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A new chance to share good practice

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VOL: 99, ISSUE: 11, PAGE NO: 43

Karen Clancey MSc, BA, RGN is nurse consultant, Pennine Acute NHS Trust

As the new chair of the Association of Respiratory Nurse Specialists (ARNS) it gives me great pleasure to introduce this supplement, particularly as this issue focuses on the new British Thoracic Society/Scottish Intercollegiate Guidelines Network asthma guidelines (2003), a guide on inhalers and an introduction to blood gas analysis.

As the new chair of the Association of Respiratory Nurse Specialists (ARNS) it gives me great pleasure to introduce this supplement, particularly as this issue focuses on the new British Thoracic Society/Scottish Intercollegiate Guidelines Network asthma guidelines (2003), a guide on inhalers and an introduction to blood gas analysis.

The guidelines have been eagerly awaited and I predict that health professionals with an interest in asthma will have this glossy document close to hand for months to come. These new guidelines which focus on diagnosis, pharmacological and non-pharmacological management, asthma in pregnancy and occupational asthma, will help us to deliver evidence-based asthma care to our patients and their families. We can audit our asthma care against the recommendations to ensure that it is effective and that patients are receiving high standards of professional management.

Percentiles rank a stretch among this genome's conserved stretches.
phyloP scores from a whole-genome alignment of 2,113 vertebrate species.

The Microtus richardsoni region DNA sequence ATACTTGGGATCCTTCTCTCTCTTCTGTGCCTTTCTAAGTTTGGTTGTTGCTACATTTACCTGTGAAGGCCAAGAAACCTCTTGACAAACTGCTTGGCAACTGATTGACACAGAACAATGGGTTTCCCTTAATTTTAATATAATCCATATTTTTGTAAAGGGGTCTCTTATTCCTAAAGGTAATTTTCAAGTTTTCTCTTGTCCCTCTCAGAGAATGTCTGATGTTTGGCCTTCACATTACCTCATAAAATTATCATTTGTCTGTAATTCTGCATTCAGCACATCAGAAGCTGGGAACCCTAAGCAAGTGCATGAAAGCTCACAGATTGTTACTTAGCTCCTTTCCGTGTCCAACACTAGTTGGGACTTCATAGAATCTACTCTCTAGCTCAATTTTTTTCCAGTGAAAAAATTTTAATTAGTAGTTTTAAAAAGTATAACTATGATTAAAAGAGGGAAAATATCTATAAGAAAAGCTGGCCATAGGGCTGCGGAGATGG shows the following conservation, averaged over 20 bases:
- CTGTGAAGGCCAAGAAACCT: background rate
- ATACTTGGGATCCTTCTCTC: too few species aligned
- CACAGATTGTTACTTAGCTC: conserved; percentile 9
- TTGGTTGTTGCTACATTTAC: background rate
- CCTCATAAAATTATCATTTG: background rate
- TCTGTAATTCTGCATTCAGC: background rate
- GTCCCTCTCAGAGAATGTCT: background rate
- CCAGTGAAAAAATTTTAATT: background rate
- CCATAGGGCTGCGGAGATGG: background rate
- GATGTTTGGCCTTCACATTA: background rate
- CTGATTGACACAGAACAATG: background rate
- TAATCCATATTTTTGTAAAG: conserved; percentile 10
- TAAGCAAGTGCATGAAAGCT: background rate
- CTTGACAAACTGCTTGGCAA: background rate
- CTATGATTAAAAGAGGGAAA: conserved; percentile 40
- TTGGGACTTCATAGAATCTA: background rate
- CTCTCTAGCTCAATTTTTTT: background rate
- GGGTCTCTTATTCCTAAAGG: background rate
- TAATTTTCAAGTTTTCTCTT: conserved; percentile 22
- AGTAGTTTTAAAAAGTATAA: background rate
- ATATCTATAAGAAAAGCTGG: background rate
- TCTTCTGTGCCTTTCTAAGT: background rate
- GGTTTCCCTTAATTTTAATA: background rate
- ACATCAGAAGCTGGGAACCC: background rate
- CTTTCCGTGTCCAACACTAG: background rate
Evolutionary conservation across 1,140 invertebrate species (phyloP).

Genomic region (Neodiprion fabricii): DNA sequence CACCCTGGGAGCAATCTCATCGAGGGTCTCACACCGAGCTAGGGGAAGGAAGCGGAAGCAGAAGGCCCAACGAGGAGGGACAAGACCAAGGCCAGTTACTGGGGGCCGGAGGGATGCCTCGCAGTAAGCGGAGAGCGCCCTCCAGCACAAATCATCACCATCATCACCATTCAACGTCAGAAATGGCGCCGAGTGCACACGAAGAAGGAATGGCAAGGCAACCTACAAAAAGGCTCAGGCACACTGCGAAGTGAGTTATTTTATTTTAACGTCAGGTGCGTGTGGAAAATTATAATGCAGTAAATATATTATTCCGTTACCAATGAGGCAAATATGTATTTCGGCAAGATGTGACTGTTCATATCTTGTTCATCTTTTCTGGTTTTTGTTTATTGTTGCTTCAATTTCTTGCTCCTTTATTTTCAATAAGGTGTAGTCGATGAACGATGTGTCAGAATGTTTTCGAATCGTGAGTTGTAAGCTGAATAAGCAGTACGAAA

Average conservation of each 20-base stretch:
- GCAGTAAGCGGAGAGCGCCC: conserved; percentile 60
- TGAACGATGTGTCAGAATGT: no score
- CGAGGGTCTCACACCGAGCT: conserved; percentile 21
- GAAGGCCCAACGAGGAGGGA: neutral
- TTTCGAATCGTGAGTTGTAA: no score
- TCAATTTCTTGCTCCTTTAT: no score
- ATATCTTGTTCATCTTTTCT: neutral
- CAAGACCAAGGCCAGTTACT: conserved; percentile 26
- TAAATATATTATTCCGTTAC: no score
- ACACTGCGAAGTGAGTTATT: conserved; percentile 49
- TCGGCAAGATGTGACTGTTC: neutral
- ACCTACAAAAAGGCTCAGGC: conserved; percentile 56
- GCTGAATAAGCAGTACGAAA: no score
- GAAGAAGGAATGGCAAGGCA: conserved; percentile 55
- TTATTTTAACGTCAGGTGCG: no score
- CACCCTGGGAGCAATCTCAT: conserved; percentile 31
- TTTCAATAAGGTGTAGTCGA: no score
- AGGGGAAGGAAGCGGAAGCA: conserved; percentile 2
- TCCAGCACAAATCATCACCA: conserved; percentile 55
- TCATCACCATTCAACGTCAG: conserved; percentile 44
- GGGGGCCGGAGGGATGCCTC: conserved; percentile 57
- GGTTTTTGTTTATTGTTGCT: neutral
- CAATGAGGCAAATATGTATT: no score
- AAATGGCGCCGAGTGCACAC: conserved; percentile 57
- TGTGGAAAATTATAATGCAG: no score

Inhaler therapy is the cornerstone of asthma care and choosing an inhaler device that the patient can use effectively is vital to the control of symptoms. These new guidelines address the importance of choosing the right inhaler and the necessity of checking the patient's inhaler technique. An area that needs to be addressed relates to the decontamination of inhaled placebo devices, which over the next few months is likely to become quite topical. It is expected that in the very near future a group of leading respiratory organisations will be invited to look at this concern and draw up a consensus statement on the management and cleaning of such devices.

Periodic updates on blood gas analysis are always well received, as many nurses find that if they are not analysing blood gas results regularly they soon lose this skill. It is important for nurses to appreciate the significance of blood gas analysis to ensure that they are in a position to alert their medical colleagues to any results which may indicate that the patient is in Type 1 or Type 2 respiratory failure.

It is important that we continue to disseminate our knowledge and skills with our peers, so please keep on writing and sharing your expertise.

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